They Call it Soccer, too

I had originally planned on posting this the next day, but then again, I hadn’t been planning on ending up in the hospital. But, better late than never! Enjoy:

September 11, 2010


So I’ve been in Seoul for two and a half weeks and have hardly seen the city. I’ve only crossed the Han River three times–today–and twice to the casino. I had to change things up. Obviously, I’m away from Sydney so much that I hate being away anymore than I have to. I will have to find a balance; hopefully having a permanent place and in-home Internet will help.

Right now I’m riding the #5 line to the World Cup Station on the opposite end of the city. I’m a bit curious how long this journey will take, but I should learn this fact sooner rather than later. I’m on my way to see F.C. Seoul play…um…some other team. Its Foreigner Day, so I’ll get a ticket, beer, and a hot dog for only ₩10,000.

…some dude just wandered through the train, yelling, trying to sell some flashlights or something. When I looked around and saw everyone doing their best to try and ignore him, I followed suit.


On the #6 line now, almost there. Some chick is talking her boyfriend’s ear off and he’s completely ignoring her while playing a baseball video game on his cell phone. I’m not sure which is the bigger stereotype: the gabbing girlfriend or the unresponsive boyfriend?


Ticket in hand! This sort of feels like that scene from Caddyshack where they open the pool to the caddies for 15 minutes and all hell breaks loose.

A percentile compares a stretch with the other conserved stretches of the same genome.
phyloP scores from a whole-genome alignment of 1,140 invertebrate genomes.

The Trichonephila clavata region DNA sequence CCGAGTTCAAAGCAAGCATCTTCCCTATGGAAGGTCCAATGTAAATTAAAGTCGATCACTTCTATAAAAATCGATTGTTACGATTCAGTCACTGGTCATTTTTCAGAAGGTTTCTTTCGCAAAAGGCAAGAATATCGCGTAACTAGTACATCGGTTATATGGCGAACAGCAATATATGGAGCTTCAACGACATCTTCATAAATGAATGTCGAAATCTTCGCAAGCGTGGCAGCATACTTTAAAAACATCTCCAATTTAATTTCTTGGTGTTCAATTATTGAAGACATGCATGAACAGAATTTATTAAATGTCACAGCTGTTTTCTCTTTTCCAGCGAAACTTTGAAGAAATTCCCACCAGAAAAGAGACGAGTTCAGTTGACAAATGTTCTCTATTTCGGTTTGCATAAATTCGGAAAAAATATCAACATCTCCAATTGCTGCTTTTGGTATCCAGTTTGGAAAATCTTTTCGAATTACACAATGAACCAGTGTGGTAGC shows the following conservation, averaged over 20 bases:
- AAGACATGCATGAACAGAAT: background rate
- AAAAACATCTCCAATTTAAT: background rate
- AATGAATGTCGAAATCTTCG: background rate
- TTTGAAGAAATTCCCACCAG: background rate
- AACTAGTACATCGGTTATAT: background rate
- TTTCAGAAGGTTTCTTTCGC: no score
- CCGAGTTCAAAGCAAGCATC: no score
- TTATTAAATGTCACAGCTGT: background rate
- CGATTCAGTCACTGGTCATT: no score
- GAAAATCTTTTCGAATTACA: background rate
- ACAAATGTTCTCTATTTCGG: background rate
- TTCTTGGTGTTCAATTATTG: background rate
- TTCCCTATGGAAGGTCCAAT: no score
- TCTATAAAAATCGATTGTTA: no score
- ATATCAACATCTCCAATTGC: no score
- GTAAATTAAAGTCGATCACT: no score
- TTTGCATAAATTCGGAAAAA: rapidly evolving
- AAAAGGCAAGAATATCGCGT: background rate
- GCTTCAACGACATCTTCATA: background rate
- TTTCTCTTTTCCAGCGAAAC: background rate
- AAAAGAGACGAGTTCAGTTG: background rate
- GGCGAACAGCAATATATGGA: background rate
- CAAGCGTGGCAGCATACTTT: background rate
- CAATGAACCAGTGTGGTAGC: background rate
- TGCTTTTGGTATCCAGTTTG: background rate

I walked around the stadium grounds and found a small, but nice pitch with dozens of young kids, practicing, all in their F.C. Seoul jerseys. I don’t know this with any degree of certainty, but many clubs have feeder programs, often extending down to 6 or 7 year old kids leagues, and I’m betting this was case for these kids. I walked around the pitch, and hoped the parents didn’t think I was some pedophile for taking photos of their kids.

When I got into the stadium, I almost immediately spotted Benjamin, a Swedish exchange student I met last week through a couchsurfing event. We watched the game together and complained about the total lack of talent on the field. The first half was a snooze, other than the occasional show from the cheerleaders. The talent was poor all-around, and any goal-scoring opportunity was a result of a mistake.

The venue was a great place to watch the game. Despite the pouring rain, most fans were high and dry under the roof, that extended out over the seats. As the name suggests, it was constructed for the 2002 World Cup, and has a capacity of nearly 70,000. Sadly, even with the large foreigner turn-out, the crowd was tiny in comparison to the stadium. I couldn’t help but think about what the stadium was like at the height of competition, particularly while hosting the home team.

The game picked up in the second half, with F.C. Seoul coming alive to route the other guys 4-0. Only one of the goals came on a decent strike, the rest were terrible mishaps on defense, including one inexcusable cross that found its way past three defenders and eventually into the back of the net.

After the game we headed to dinner and then a Western-style bar called “Beer O’Clock” and managed to get a pretty decent pale ale on tap. Arsenal and Bolton were playing, and it was some nice detox to see some Premier League football after watching the sport being butchered for 90 minutes earlier.

Leave a Reply